The app was easy to set up and sync with Google Fit. Users can easily connect to existing rewards accounts by entering their account number. Overall the app is well designed with an appealing interface that is intuitive to use. The controls and text are large, making navigation easy for all users. The language is concise and easy to understand, with a helpful FAQ.
Privacy & Security+-
The app is actively updated with ongoing support from many public health agencies. It was quick and responsive with no crashes during testing. Tech support responded within 24 hours with helpful advice. Automated tracking significantly decreases the risk of erroneous data.
The app Is available for free on both Android and iOS platforms. It can only be accessed by users in three provinces: Ontario, B.C. and Newfoundland. The language is accessible and clear, and is available in English and French.
Whether or not patients take your advice and use mobile apps to help them change behaviour and improve their health may rely on four little words.
In 2000, Nicolas Gueguen, Université de Bretagne-Sud – Vannes and Alexandre Pascual, Université de Bordeaux 2 – Bordeaux, sent PhD students into the street to beg for bus fare. When subjects were asked to give money, only 10 per cent of the sample acceded. However, 47.5 per cent gave money when the students finished their request with these words, “but you are free to accept or to refuse.” This technique, called the “but you are free” technique, tends to increase compliance with a request but also increases the subject’s involvement. That’s because it takes into account “reactance” – our knee-jerk response to the sense our autonomy is threatened.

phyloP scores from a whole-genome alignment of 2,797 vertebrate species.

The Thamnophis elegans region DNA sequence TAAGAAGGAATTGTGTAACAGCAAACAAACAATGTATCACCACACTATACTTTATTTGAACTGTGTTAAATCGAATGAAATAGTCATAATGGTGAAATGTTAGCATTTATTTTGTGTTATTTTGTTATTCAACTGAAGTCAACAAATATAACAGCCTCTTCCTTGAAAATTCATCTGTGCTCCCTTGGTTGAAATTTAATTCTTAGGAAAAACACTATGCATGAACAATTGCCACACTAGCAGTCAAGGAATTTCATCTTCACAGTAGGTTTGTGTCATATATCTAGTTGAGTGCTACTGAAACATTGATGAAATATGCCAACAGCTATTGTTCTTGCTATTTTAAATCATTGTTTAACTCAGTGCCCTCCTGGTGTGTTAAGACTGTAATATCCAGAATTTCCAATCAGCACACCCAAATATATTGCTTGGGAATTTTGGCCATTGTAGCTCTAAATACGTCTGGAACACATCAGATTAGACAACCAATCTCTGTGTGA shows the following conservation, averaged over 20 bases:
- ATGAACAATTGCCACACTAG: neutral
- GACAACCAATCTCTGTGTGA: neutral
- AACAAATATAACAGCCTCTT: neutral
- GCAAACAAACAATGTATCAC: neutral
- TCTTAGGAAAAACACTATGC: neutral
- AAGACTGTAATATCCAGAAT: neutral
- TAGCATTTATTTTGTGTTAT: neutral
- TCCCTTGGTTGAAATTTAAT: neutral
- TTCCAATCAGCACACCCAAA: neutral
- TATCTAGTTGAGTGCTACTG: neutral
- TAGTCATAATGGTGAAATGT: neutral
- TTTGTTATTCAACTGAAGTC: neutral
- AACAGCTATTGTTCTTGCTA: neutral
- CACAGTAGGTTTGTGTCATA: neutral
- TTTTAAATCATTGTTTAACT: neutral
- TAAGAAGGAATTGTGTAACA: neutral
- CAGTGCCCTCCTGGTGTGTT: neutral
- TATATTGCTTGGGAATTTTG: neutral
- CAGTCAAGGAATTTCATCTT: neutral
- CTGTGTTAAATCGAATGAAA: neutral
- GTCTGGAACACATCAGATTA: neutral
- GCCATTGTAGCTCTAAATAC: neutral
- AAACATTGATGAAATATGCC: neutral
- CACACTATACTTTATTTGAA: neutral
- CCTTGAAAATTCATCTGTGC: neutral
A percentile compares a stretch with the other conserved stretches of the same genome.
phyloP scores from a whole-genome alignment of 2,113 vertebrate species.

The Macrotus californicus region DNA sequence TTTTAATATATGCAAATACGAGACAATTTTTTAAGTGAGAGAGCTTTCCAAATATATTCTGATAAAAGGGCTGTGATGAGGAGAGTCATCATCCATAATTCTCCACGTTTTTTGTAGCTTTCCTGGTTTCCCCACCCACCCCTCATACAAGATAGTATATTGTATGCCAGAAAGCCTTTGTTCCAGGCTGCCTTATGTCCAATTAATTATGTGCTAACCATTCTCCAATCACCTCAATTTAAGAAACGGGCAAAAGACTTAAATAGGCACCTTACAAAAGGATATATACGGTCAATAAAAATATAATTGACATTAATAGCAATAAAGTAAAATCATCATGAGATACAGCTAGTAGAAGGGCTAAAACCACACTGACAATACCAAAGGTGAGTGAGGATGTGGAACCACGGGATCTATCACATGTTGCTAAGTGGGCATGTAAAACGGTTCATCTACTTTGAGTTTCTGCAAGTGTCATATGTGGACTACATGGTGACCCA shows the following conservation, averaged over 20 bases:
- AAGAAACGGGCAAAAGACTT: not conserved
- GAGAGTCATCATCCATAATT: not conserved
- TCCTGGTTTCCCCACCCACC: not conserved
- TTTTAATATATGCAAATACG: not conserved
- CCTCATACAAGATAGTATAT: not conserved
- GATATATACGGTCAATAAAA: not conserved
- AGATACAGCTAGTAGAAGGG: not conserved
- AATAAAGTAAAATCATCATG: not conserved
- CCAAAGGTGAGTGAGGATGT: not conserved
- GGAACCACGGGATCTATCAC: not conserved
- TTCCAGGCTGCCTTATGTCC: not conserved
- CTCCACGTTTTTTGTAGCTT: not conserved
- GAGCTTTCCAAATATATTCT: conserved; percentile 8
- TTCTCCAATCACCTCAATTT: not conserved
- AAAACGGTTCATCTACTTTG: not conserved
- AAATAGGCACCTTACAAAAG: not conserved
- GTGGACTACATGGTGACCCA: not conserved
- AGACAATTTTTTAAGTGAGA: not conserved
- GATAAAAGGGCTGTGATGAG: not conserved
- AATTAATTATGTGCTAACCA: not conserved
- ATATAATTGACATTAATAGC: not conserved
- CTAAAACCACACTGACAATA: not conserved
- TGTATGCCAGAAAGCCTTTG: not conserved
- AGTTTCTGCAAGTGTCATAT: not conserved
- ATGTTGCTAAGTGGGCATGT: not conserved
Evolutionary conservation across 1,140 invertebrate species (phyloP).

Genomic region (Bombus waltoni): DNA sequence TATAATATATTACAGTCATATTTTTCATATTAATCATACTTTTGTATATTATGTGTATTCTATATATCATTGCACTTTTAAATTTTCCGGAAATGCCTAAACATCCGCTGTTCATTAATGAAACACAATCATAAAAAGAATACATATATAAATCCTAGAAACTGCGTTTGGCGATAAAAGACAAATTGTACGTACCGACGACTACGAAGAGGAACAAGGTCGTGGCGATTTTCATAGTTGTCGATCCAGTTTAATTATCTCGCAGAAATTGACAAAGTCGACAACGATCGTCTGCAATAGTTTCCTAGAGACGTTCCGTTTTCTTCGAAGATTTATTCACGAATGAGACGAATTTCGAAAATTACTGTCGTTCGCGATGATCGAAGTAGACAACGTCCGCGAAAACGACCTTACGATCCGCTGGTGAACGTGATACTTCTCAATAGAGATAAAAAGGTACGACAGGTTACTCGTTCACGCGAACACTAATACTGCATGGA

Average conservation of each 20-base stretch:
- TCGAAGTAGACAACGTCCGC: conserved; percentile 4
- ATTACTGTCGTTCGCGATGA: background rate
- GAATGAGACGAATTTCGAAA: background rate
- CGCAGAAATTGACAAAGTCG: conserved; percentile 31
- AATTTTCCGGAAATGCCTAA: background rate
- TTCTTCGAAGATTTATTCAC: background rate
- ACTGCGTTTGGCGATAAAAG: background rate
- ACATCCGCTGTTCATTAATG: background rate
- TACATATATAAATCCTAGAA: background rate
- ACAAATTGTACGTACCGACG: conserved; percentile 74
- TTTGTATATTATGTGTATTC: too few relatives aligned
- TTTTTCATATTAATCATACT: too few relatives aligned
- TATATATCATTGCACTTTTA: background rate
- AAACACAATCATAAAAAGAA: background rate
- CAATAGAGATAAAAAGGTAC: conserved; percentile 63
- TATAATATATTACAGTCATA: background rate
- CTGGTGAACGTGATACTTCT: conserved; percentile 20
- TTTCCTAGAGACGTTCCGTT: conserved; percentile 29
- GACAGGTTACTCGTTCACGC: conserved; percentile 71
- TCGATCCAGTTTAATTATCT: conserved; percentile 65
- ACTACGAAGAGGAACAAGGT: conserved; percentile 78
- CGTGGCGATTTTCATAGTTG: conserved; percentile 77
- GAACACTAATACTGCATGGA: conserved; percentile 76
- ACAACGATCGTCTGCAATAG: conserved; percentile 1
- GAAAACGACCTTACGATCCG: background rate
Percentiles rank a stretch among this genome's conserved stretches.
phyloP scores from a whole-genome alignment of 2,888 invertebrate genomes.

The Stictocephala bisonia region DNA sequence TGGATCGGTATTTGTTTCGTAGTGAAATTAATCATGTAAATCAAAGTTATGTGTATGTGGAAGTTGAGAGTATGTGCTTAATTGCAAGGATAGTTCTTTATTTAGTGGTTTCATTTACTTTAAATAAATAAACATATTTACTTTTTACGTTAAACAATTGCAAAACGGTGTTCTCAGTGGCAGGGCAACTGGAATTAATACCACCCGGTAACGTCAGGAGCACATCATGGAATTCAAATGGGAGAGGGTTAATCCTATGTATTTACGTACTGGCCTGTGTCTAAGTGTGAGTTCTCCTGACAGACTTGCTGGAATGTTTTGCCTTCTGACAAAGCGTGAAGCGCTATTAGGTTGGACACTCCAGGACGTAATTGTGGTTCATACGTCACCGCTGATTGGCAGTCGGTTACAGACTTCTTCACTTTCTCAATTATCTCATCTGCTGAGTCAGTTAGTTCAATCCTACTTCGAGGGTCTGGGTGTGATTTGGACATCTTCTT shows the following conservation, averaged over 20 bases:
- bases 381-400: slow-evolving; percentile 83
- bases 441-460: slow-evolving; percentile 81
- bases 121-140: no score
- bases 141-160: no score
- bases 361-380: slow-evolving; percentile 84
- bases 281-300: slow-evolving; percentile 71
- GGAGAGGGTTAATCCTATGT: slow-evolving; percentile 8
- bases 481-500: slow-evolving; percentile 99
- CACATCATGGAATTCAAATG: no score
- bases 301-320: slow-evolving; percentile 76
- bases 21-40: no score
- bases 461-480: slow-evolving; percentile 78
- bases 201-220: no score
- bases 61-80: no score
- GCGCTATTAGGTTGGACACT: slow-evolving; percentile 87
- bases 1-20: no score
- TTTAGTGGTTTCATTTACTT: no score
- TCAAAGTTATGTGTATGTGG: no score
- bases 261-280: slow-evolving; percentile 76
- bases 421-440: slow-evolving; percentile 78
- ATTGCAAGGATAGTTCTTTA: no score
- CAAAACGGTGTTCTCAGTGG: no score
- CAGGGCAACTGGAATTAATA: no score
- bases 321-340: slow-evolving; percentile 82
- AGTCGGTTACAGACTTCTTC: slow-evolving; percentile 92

The “but you are free” phrase was shown to not only increase how much bus fare people gave, but, as reported by Nir Eyal, was also effective in boosting charitable donations and participation in voluntary surveys. In fact, a recent meta-analysis of 42 studies involving more than 22,000 participants concluded that a few words, placed at the end of a request, are a highly effective way to gain compliance, doubling the likelihood of people saying “yes.” (Eyal, a Stanford graduate, writes about the intersection of psychology, technology, and business and how technology shapes user behaviour by creating new habits.)
With this in mind, you should likely take reactance into account when recommending behaviour change apps to your patient – but, of course, you are free to accept or refuse our advice.
- Douglas G. Manuel, R.P., Carol Bennett, Seven More Years: The impact of smoking, alcohol, diet, physical activity and stress on health and life expectancy in Ontario. 2012, Institute of Clinical Evaluative Sciences, Public Health Ontario.
- Cohen, D.J., et al., Implementing Health Behavior Change in Primary Care: Lessons From Prescription for Health. Annals of Family Medicine, 2005. 3(Suppl 2): p. s12-s19.
- Eric C. Schneider, D.O.S., David Squires, Arnav Shah, Michelle M. Doty, Mirror, Mirror 2017: International Comparison Reflects Flaws and Opportunities for Better U.S. Health Care. 2017, The Commonwealth Fund.
- K. Singh, K.D., L. P. Newmark et al., Developing a Framework for Evaluating the Patient Engagement, Quality, and Safety of Mobile Health Applications. 2016, The Commonwealth Fund.
- Mitchell, M., et al., Uptake of an Incentive-Based mHealth App: Process Evaluation of the Carrot Rewards App. JMIR Mhealth Uhealth, 2017. 5(5): p. e70.
- Build a healthy meal: use the Eat Well Plate. 2016 Sept 1, 2016 [cited 2017 Aug 8, 2017]; Available from: http://www.healthycanadians.gc.ca/eating-nutrition/healthy-eating-saine-alimentation/tips-conseils/interactive-tools-outils-interactifs/eat-well-bien-manger-eng.php.